Good Company

Good Company
Good Company

Monday, April 17, 2006

QM2 berths in new Brooklyn cruise terminal & gets a pirate question

Reported here:
The QM2 is the largest passenger liner ever built, according to Cunard, the company that operates it, and the Red Hook cruise-ship terminal is now the largest ship terminal in New York City, capable of berthing the extra-large ships Manhattan's West Side terminal cannot. It's expected to bring in $200 milllion in port charges through 2017.
We asked the captain about piracy, of course--what were the procedures if attacked? Is it that common for a passenger ship to be attacked? (Piracy is more prevalent today than it has ever been. Yaargh!).

He told us that Somalia and Malaysia are currently very dangerous, but assured us that his ship is equipped to protect its cargo, passengers and crew; he wouldn't elaborate further.
More on QM2 here.

More on revamped cruise terminals here:
Cruise terminals, onetime stepsisters of industrial ports, are turning into Cinderellas. Their benefactors, the cruise lines, are spending hundreds of millions to rejuvenate old facilities and build new ones as the lines ride a wave of growth.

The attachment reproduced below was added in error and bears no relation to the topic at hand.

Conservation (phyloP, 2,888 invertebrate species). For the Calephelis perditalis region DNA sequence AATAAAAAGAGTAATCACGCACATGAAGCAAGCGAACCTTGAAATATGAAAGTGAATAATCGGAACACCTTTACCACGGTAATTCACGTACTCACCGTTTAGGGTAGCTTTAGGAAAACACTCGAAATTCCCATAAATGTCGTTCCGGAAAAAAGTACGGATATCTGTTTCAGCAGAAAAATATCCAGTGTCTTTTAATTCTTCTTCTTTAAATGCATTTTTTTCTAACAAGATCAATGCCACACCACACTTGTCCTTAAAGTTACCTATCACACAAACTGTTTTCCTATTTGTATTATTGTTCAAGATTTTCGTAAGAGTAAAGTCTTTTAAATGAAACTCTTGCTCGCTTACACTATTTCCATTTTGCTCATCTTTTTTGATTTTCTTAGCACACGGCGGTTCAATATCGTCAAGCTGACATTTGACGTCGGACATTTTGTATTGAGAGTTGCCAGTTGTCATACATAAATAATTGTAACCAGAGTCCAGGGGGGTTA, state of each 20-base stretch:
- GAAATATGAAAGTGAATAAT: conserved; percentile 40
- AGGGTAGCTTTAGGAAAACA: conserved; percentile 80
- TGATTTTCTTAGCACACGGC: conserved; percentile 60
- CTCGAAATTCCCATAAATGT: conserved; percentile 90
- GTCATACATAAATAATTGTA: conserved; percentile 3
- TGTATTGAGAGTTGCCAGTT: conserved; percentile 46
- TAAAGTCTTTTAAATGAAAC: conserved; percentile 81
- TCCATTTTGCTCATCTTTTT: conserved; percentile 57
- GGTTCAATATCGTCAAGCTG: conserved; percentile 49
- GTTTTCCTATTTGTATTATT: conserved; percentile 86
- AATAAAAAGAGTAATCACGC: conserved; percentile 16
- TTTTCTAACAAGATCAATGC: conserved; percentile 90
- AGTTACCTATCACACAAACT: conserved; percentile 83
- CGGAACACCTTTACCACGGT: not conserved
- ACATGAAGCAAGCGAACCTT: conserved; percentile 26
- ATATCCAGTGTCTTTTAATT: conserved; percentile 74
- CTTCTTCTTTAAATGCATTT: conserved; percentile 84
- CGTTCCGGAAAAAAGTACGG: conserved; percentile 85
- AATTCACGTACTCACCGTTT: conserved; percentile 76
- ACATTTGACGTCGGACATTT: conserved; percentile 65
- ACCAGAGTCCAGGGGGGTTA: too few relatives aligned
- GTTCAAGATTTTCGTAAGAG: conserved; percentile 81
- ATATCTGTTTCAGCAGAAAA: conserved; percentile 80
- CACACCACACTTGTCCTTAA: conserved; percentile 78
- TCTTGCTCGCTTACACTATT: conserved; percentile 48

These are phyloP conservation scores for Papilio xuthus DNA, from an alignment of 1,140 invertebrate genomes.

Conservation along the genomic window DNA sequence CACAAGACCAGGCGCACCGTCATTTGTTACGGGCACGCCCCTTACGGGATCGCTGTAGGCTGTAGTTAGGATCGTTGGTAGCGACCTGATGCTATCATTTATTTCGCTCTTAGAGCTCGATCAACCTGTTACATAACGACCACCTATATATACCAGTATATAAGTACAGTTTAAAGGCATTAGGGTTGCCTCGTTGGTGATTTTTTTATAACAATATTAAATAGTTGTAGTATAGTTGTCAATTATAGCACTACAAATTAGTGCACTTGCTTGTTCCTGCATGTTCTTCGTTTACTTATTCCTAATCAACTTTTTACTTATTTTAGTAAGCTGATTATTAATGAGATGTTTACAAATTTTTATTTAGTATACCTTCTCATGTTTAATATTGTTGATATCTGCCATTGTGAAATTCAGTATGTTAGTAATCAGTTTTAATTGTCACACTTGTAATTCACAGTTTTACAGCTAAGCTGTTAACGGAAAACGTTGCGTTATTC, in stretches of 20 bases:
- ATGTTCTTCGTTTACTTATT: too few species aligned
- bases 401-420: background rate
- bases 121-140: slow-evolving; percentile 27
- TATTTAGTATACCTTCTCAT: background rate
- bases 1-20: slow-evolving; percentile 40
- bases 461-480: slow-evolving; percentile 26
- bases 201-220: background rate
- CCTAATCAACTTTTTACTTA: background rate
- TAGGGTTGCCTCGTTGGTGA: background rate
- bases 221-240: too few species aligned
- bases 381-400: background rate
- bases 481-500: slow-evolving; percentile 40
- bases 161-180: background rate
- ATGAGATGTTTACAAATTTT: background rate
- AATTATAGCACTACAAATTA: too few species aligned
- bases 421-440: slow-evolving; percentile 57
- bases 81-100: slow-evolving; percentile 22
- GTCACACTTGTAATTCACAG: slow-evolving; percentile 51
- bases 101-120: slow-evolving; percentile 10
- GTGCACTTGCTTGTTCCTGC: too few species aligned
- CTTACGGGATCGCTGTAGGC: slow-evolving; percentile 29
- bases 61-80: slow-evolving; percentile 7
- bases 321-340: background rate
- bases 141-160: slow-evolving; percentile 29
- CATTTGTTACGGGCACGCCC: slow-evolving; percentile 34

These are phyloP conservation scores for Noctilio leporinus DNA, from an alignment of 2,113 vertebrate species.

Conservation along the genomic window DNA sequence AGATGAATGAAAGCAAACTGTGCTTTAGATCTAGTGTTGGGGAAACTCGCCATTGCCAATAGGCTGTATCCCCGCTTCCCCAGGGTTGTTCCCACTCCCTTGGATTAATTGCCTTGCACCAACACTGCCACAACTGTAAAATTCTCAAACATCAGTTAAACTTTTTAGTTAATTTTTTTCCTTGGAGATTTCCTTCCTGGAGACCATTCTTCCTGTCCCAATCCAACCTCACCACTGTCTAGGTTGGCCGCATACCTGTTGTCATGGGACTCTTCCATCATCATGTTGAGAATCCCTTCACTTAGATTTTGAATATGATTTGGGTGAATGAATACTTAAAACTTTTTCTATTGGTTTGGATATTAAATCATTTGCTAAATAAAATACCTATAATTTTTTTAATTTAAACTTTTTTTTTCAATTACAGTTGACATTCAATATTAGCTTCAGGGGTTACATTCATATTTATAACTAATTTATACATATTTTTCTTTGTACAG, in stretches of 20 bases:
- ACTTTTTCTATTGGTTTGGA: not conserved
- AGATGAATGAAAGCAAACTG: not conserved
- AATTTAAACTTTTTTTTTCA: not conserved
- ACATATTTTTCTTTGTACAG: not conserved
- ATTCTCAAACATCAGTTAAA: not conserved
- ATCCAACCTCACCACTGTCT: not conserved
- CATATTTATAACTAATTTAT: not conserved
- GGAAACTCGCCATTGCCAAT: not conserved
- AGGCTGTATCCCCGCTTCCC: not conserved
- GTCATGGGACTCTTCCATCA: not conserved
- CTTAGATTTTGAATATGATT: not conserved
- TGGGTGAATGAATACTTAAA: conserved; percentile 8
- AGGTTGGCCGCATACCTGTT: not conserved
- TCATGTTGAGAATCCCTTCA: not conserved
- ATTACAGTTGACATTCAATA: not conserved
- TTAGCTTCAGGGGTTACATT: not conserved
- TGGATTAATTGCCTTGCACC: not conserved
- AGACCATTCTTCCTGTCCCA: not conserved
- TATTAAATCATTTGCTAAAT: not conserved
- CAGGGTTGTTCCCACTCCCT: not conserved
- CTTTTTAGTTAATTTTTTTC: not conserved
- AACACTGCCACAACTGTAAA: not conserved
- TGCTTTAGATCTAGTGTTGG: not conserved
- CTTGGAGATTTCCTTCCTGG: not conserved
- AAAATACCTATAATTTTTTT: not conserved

That's good news for passengers, who are enjoying more ports with more perks, such as shops, cafes, lounges and even private beaches and pools.
All is not rosy in the world of cruise ship operations:
A spate of high-profile problems on the high seas, hurricane fears and weak demand for Caribbean sailings are leading cruise companies to offer discounts in an effort to lure leery consumers aboard.

The problems are combining to make this the most challenging cruise season for the industry since 2003, when Iraq war fears and post-9/11 woes hurt bookings.

The bulk of the issues are occurring in the Caribbean, the most popular cruise destination and where most first-time cruisers tend to sail. The busy port in Cozumel, Mexico, for example, continues to be under repair after being severely damaged by Hurricane Wilma last fall. Travel agents also say that memories of last year's brutal hurricane season are dissuading some would-be cruisers. And some travelers have been spooked by concerns about cruise safety. A number of recent onboard incidents -- including a passenger disappearance and a pirate attack -- have sparked a congressional inquiry and increased the likelihood of new legislation or regulatory oversight to help protect passengers.

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